Poem of the Week: Beer for Two at Böckler Park, Berlin by Lucy Burnett | Poetry
Beer for two in Böckler Park, Berlin
You asked me for a love poem and I gave you a text message and a handful of imaginary paprika fries. You told me this was insufficient for the moment and I agreed. It was 3.08 pm. I wrapped a single curl around my index finger – smiled. The love thing it is the very thingness of that. You must agree! An ‘now that I have you now, I never will.’
I hold the umbrella to your sun the way you hold it against my rain: Tell me something I don’t know about you? We drink the beer confusing the order in which our books would have I liked the afternoon to turn around. If I were you and you were me – I was wondering – Could I marry you?
Böckler Park, the setting for this week’s poem, is named after trade unionist and politician Hans Böckler, and is located in the Kreuzberg district of Berlin. known for its arts and counterculture scene. While by its form on the page, Beer for Two … declares a relationship to the traditional sonnet, readers can expect a lot of quietly mischievous subversion of that tradition.
The first lines confirm this angle: “You asked me for a love poem / and I gave you …” The surprise gift is summarized in a long time zeugma: “I gave you a text message and a handful of fries / imaginary paprika.” The answer is understandably dry: “You told me this was / insufficient for the moment.” The speaker’s casual consent to this judgment is another unexpected little “twist” in the dialogue. If this were a game of chess, “I accepted” might be equivalent to “check”.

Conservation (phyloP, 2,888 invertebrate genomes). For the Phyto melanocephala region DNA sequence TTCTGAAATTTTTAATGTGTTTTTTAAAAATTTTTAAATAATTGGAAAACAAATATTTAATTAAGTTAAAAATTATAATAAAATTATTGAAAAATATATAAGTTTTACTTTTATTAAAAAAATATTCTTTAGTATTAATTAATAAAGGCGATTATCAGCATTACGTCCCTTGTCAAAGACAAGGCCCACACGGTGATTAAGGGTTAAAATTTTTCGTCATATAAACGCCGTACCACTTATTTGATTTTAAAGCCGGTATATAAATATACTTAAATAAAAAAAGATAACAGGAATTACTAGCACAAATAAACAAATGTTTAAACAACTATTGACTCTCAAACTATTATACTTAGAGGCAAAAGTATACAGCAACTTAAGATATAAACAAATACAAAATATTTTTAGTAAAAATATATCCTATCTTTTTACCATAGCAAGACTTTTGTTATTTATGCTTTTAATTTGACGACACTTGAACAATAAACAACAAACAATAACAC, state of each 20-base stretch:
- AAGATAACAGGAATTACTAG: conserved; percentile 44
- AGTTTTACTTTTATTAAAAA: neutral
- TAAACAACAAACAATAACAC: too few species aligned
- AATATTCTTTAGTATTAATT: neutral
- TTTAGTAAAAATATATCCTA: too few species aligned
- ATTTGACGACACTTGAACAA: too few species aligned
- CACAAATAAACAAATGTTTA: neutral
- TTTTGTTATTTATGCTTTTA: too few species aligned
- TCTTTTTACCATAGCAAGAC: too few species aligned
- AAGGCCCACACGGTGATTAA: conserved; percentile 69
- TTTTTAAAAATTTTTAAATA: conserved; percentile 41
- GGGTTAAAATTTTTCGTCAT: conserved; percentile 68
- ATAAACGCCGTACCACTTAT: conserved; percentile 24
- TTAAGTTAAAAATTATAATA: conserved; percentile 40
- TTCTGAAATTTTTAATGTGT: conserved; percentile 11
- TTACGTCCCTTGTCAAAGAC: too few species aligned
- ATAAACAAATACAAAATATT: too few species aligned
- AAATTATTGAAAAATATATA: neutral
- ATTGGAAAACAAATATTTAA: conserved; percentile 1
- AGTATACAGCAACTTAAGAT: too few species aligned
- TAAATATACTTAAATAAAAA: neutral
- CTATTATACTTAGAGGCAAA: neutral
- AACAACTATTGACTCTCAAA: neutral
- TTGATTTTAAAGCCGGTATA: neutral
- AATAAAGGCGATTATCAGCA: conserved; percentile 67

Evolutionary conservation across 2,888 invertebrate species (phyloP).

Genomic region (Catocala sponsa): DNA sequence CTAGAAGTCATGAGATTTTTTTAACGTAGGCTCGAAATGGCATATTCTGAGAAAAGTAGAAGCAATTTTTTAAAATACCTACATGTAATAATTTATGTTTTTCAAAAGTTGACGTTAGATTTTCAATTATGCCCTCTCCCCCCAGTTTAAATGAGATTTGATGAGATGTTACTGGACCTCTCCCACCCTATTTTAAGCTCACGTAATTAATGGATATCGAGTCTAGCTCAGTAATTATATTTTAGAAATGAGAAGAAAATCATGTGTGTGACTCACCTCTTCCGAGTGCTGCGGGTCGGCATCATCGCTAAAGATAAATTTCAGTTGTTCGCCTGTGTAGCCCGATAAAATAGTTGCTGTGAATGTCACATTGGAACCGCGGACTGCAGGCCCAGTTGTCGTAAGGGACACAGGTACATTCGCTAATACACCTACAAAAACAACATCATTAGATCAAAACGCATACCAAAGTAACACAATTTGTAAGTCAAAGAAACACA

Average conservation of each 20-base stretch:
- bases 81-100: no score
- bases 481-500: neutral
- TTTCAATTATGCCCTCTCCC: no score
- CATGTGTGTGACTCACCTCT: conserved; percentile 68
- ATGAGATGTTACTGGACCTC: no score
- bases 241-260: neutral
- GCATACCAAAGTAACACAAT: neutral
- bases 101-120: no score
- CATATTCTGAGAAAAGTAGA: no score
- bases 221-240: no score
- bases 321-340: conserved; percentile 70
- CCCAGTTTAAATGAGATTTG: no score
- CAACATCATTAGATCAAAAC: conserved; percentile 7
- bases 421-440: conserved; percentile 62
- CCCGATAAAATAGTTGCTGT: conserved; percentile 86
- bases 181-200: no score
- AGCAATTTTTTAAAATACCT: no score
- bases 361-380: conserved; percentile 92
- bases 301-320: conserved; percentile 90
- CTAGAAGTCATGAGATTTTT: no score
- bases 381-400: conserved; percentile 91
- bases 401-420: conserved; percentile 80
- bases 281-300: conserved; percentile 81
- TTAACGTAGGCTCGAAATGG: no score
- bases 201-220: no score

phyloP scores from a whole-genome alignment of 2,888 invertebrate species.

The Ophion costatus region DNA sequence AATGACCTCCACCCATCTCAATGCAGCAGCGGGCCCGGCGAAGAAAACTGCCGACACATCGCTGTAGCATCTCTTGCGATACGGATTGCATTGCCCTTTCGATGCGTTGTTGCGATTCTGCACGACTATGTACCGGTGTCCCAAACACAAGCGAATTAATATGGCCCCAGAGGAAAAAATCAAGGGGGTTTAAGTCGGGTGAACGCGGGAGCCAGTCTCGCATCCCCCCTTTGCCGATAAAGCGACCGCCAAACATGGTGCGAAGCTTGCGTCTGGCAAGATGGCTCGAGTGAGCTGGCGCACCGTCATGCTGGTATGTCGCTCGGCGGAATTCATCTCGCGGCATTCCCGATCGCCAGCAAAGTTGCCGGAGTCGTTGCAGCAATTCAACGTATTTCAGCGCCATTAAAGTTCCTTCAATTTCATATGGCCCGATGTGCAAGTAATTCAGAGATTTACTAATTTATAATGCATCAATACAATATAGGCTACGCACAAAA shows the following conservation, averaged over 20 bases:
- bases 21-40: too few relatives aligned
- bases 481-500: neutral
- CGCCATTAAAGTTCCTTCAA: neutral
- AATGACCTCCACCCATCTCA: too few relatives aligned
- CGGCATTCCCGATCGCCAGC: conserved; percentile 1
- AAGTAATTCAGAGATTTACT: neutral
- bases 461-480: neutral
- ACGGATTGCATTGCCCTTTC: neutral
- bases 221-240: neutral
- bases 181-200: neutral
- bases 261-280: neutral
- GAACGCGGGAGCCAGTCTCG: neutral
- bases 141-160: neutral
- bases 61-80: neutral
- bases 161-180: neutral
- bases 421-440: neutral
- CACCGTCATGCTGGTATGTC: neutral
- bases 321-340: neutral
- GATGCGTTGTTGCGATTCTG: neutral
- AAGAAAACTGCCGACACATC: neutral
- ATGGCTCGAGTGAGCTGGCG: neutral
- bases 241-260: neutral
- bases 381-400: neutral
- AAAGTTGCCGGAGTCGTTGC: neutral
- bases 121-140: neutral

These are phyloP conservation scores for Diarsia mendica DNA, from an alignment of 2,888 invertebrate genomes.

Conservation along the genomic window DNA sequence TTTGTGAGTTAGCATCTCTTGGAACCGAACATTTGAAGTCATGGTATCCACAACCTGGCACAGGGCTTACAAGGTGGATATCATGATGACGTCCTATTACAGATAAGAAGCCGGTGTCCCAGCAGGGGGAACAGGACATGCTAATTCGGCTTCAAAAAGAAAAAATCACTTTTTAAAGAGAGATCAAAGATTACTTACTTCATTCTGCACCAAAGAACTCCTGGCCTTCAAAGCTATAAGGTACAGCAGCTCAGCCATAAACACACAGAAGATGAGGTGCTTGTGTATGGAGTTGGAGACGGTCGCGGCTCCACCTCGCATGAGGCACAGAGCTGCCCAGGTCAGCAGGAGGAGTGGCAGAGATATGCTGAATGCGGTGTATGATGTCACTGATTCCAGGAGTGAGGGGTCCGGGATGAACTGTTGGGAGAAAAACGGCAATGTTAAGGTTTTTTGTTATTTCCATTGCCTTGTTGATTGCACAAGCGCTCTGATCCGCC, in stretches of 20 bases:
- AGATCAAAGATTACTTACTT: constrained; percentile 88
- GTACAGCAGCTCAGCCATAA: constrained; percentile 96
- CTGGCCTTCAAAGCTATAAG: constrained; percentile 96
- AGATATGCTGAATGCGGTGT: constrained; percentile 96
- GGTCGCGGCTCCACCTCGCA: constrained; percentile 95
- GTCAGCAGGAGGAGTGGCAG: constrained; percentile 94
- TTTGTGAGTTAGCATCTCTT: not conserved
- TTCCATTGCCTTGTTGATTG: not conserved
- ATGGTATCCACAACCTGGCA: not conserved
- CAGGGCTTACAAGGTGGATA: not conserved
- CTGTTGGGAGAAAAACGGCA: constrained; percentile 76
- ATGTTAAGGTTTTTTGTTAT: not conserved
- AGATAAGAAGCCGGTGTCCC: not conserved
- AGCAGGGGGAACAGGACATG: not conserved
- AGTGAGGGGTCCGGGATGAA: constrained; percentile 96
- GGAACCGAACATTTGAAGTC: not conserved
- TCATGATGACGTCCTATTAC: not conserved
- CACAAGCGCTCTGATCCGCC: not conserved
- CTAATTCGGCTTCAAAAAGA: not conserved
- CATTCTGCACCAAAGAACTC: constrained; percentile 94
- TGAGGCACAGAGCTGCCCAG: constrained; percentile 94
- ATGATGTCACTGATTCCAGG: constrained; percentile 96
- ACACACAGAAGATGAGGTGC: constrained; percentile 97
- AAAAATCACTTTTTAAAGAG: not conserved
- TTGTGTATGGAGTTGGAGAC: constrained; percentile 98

As a mysterious sign of narrative significance, the presumed exact time is remembered on line five. The poem continues to illustrate a more joyous intensification. The softness of the curl now wrapped around the speaker’s finger contrasts with the spiciness of the wit (and the fries). But whose curl is it, the speaker’s or the partner’s? Cunningly, the poem does not say. The “thingness” of love is the next attractive idea, but the physical is not everything, as the developing pun shows. The love thing can also be a riddle, a commitment primed with double negative explosives: a “now that I have you now, I will never do it.” I think there is a shared joke, rather than compulsion, in the exclamation: “You must agree!”
The sesteto seems to heat up and expand like the happy afternoon. Generalization and real time are combined. The way the lovers are different and similar, completing each other through the differences that are also part of their likeness, is beautifully expressed in the metaphor of the umbrella shelter. These images, and the kind challenge, “tell me something / that I don’t know about you? “ lead to another riddle for the reader. Using the plural pronoun, the speaker appears to consider the artistic possibilities of real-life narrative from the point of view of a book, and the author is happily found guilty of “Confusing the order in which our books would have / liked the afternoon to turn”. And yet, in the poem, there is a feeling that the afternoon has been pleasant and often “changed.”
As in the octet, surprises that can produce disappointment do not shake anyone’s equanimity. The pronoun play on the last line and a bit suggests that both humor and touch are part of the reciprocity between speaker and recipient. The final question, whether it is “asked” aloud or not said, avoids closure and yet is delightfully conclusive: “If I were you and you were me – I was wondering – Could I marry you?
A love poem that is a mildly scathing interrogation of the genre, Beer for Two in Böckler Park, Berlin, sometimes echoes the Elizabethan sonnet in its verbal antics, but goes much further: it plays on puns and makes people laugh. to language by falling on itself. Among the other forms of gender stereotypes in the poem’s sights, that of a well-known “love song” from the early 20th century, which celebrates Tea for two instead of beer, it could be included.
Originally from Dumfries, Scotland, now living in Cumbria, England, Burnett combines accomplishments in many fields of activity: walker and walker, mountain leader for Sporting pride, photographer, performance artist, and more. She was appointed earlier this year as the director of the StAnza International Poetry Festival His most recent collection of poetry, and the source for this week’s poem, is Stumble into the clouds.